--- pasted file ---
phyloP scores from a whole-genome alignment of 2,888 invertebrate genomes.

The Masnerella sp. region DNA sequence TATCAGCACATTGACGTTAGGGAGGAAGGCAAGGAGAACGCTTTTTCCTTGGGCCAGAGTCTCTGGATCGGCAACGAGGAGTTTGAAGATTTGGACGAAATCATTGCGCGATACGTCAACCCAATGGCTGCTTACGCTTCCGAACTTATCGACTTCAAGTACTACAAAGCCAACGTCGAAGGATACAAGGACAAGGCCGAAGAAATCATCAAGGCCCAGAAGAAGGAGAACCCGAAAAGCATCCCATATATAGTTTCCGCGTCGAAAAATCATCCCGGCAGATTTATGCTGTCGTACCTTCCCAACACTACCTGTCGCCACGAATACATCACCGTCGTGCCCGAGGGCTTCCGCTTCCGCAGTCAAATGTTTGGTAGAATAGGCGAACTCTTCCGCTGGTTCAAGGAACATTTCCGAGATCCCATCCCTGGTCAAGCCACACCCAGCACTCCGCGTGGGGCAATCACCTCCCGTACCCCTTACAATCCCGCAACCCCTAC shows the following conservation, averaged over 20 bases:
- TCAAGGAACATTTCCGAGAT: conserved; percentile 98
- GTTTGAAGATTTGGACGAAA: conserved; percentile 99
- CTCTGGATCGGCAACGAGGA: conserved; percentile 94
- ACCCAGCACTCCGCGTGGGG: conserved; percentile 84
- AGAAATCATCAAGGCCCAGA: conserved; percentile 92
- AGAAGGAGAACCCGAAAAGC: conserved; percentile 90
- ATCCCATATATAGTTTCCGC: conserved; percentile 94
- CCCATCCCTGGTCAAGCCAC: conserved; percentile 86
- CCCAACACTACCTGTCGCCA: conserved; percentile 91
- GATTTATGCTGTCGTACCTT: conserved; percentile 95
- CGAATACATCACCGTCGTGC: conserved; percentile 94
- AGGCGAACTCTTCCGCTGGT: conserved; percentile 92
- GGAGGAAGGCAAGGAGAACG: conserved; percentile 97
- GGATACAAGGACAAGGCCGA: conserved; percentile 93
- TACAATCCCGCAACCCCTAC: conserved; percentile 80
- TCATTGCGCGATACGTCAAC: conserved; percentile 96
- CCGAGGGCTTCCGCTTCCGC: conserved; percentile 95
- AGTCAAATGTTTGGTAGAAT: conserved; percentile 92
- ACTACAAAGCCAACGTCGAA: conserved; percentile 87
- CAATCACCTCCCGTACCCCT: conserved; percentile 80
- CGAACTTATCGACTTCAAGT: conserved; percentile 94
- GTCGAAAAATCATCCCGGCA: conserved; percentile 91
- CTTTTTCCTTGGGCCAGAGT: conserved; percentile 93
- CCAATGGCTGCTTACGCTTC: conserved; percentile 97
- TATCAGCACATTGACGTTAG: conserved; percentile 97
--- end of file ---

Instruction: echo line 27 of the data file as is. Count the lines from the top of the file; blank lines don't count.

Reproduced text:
- TATCAGCACATTGACGTTAG: conserved; percentile 97